Category Archives: Congress

The Inside Story Of How Citizens United Has Changed Washington Lawmaking

Paul Blumenthal and Ryan Grim report for The Huffington Post:

When Supreme Court Justice Anthony Kennedy cast the deciding vote to gut a century of campaign finance law, he assured the public that the unlimited corporate spending he was ushering in would “not give rise to corruption or the appearance of corruption.” Because those authorized to give and spend unlimited amounts were legally required to remain independent of the politicians themselves, Kennedy reasoned, there was no cause for concern.

Just five years later, in a development that may be surprising only to Justice Kennedy, the Supreme Court’s 2010 decision is reshaping how, how much and to whom money flows in Washington.

How the flood of money released by Citizens United v. Federal Election Commission has changed elections has been the subject of much discussion, but the decision’s role in allowing that same money to soak the legislative process has largely gone unreported. According to an extensive review of public documents held by the FEC, the U.S. Senate and the Internal Revenue Service, as well as interviews with lobbyists and policymakers, Kennedy’s allegedly independent spending has become increasingly intertwined with lobbying and legislation — the precise appearance of corruption campaign finance laws were meant to curb.’

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Thom Hartmann on Henry Wallace and American Fascists

Obama, Republicans and the media concur: It’s time for war with ISIS

Trevor Timm writes for The Guardian:

After more than six months of virtually ignoring the fact that the war against Isis was illegal by almost anyone’s standards – given Congress’s cowardly refusal vote on it and the White House’s refusal to ask them first – the Obama administration has finally submitted a draft war authorization against Isis to Congress.

That means the media can go back to doing what it does best: creating a “debate” over how many countries we should invade, without any discussion of how our invasions created the very situation in which we feel we have to contemplate more invasions. It’s like the early Bush years all over again.’

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The Islamophobia Network’s Efforts to Manufacture Hate in America: Interview with Yasmine Taeb

‘As a federal inquiry begins in the killing of three Muslim students in North Carolina and an Islamic center in Houston, Texas, was intentionally set on fire Friday, we look at a new report that exposes the people who fund and stoke anti-Muslim sentiment in the United States. The investigation by the Center for American Progress is called “Fear, Inc. 2.0, The Islamophobia Network’s Efforts to Manufacture Hate in America,” an update of a 2011 report. We are joined by the report’s co-author, Yasmine Taeb, Islamophobia project manager at the Center for American Progress.’ (Democracy Now!)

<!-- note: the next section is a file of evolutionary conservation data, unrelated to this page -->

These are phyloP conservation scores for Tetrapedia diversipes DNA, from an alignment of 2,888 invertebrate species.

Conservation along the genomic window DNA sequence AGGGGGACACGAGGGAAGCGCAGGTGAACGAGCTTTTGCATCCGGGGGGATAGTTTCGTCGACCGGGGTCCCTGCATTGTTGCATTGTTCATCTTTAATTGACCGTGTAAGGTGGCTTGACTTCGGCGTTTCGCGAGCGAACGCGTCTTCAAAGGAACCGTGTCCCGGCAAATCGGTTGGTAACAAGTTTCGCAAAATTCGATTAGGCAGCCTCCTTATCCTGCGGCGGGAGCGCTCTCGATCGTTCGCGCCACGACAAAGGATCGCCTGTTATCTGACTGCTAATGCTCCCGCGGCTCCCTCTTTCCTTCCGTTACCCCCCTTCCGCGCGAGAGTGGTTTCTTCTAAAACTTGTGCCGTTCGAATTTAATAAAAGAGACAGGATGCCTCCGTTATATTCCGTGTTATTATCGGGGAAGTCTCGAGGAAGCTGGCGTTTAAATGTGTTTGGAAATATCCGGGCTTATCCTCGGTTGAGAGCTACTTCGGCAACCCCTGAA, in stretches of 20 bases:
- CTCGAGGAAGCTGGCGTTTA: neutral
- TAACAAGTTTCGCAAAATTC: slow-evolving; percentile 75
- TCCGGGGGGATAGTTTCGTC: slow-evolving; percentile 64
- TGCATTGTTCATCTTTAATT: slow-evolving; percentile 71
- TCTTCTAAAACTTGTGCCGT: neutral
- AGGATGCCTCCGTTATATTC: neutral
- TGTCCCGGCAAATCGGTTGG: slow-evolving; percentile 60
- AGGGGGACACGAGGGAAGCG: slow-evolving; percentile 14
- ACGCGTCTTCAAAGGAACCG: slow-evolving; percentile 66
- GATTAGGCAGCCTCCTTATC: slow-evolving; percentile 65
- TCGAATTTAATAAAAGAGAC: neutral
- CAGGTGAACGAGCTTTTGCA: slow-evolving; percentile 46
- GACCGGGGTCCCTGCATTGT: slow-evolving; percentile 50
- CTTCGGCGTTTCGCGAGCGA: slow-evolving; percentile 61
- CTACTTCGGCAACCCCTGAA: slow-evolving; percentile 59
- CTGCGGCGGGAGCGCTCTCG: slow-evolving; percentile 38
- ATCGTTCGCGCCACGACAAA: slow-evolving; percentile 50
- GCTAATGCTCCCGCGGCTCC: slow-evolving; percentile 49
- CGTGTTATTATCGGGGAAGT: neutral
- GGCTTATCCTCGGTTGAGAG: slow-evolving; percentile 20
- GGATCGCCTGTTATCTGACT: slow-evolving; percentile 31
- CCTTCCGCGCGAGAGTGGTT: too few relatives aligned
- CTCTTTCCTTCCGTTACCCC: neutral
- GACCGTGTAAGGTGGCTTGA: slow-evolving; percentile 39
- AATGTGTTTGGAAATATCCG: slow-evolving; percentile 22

Obama war request unites Congress: From either side, they hate it

William Douglas reports for McClatchy:

President Barack Obama has achieved something unexpected in Congress: a degree of bipartisanship. There’s enough in his proposal for war powers against the Islamic State for both Democrats and Republicans to hate.

Too restrictive on ground troops, hawkish Republicans say. Overly broad language with no endgame in sight, several war-weary Democrats and Republicans with libertarian streaks complain.

Obama’s authorization for use of military force request against the Islamic State faces a rough go in a skeptical Congress that appears in no hurry to act on it. While most members of the House of Representatives and the Senate say they have the will to address Islamic State activities, they have serious doubts about whether Obama’s authorization request is the way to do it.’

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John McCain’s Legacy of Bloodlust and Warmongering

Abby Martin talks about Arizona Senator, John McCain’s call to arm the Ukrainian army with lethal weapons, and how this is just the latest in his line of war hawk policies.’ (Breaking the Set)

U.S. Senator “Duped” Into Using Old Photos to Promote New War With Russia

Adam Weinstein reports for Gawker:

Senator "Duped" Into Using Old Photos to Promote New War With RussiaThis afternoon [Feb 12th], the Washington Free Beacon published EXCLUSIVE photos, obtained by Sen.Jim Inhofe (R-Okla.), that purportedly showed new Russian aggression in Ukraine and vindicated Inhofe’s case for U.S. intervention. Apparently, neither Inhofe’s staff nor the Beacon bothered with a Google reverse image search.